N.J. Supreme Court: Dash-Cam Footage of Fatal Police Shootings Must Be Available to Public


Dashboard-camera videos of incidents in which police officers use fatal force must be made available to the public in most circumstances, the New Jersey Supreme Court ruled Tuesday in a unanimous decision that advocates for open government and transparency are calling a historic victory.

Law enforcement agencies must also release the names of the officers involved in fatal shootings, another key question raised in a lawsuit filed in 2014 by North Jersey Media Group, a division of Gannett that publishes The Record.

“The court says definitively that the balance when there is a shooting will tilt in the favor of disclosure,” said Samuel Samaro, an attorney for North Jersey Media Group. “I think it’s gigantic. It is to me the most Open Records Act-affirming decision from our Supreme Court ever.”

The Supreme Court justices appeared to be aware of the sensitive nature of their decision, which comes at a time when police shootings of African-Americans, many unarmed, have sparked protests across the country.

In reaching their decision, the justices noted that they weighed the “vital concern” of officer safety; “the need for a prompt, thorough, and reliable investigation”; and “the need for transparency … particularly when law enforcement uses its most awesome authority — deadly force.”

“In the case of a police shooting, non-disclosure of dash-cam videos can undermine confidence in law enforcement and the work that officers routinely perform,” Chief Justice Stuart Rabner wrote in his opinion, which was affirmed by the court’s six other justices. “It can also fuel the perception that information is being concealed — a concern that is enhanced when law enforcement officials occasionally reveal footage that exculpates officers.”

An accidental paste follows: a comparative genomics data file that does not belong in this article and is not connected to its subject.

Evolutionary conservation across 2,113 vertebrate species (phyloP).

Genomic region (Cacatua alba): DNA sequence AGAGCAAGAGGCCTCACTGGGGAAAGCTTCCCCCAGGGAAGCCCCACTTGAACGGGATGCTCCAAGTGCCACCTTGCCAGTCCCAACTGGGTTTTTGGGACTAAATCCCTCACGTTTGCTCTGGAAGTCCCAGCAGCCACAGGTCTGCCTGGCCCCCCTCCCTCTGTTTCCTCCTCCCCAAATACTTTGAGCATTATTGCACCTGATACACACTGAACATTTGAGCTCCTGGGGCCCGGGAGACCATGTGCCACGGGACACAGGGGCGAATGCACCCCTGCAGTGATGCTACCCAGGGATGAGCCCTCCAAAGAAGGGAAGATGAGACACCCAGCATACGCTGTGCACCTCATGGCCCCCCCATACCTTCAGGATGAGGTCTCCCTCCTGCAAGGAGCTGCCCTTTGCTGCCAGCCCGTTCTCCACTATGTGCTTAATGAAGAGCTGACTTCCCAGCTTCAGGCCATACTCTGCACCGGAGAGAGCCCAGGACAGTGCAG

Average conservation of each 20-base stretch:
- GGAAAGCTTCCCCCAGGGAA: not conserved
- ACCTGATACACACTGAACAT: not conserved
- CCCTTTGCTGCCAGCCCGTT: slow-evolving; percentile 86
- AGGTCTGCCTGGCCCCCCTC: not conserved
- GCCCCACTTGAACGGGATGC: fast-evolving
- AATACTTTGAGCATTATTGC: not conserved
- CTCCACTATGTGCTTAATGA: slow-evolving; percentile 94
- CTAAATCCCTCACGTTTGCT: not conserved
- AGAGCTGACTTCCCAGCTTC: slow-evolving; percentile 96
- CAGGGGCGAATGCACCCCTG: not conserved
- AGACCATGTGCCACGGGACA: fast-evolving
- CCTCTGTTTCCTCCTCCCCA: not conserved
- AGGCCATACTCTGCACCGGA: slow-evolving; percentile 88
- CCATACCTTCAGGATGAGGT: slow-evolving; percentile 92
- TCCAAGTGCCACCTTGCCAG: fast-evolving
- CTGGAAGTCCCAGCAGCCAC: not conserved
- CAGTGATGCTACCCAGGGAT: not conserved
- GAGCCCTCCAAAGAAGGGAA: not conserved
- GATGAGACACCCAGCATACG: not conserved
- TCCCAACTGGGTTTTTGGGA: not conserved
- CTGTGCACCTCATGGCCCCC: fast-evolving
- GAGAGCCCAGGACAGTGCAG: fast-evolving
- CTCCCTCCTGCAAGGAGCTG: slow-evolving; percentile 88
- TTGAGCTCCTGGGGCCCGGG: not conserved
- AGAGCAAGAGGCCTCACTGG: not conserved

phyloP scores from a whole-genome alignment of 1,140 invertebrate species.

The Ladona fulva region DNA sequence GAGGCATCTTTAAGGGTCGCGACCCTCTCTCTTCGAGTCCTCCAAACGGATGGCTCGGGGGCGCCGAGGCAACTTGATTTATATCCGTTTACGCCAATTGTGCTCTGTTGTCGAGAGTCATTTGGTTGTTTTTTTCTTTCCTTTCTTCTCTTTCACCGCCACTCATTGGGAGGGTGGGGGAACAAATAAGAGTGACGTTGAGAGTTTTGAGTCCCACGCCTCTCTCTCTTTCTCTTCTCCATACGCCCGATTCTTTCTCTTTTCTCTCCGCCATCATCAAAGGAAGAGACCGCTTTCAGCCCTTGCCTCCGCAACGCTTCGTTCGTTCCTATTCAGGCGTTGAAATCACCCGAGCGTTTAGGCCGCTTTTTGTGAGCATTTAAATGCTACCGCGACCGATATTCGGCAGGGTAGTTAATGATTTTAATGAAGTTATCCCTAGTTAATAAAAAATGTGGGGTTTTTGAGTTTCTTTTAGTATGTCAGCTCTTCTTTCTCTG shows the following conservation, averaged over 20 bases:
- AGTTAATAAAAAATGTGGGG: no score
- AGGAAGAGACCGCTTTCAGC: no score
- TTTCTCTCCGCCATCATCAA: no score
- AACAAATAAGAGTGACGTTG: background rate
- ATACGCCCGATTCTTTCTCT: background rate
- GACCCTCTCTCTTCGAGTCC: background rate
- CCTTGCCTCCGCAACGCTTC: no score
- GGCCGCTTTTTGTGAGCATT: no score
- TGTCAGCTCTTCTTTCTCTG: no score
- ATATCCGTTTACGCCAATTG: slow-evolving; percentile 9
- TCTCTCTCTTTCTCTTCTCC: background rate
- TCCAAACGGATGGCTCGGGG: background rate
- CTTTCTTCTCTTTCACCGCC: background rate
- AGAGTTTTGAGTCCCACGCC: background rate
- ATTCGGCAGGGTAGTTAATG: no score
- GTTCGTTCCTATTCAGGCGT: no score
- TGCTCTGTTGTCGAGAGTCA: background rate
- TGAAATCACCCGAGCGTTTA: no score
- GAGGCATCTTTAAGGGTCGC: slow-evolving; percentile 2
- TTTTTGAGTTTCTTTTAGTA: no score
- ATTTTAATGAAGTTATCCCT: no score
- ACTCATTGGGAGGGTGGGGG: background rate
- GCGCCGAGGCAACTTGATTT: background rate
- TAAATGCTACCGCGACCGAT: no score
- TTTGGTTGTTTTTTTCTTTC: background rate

After a high-speed car chase across several Bergen County towns in 2014, Lyndhurst police officers fatally shot Kashad Ashford, a black 23-year-old who was driving a stolen SUV at the time. But authorities declined to release certain information about the shooting.

Reporters for North Jersey Media Group requested several police files and dashboard-camera videos for the Ashford case, and a trial-court judge ordered that they be released.

But in a sweeping decision in 2015, a state appeals court overturned that ruling and found that the police materials in question were not public records but confidential investigative files. As such, they were not covered under New Jersey’s transparency law, the Open Public Records Act, the appeals court found.

The Supreme Court reversed part of that decision on Tuesday, ruling that North Jersey Media Group was entitled under OPRA to unredacted “use of force reports,” which include the names of the officers involved, and to the dash-cam videos under the common-law right of access to public information.

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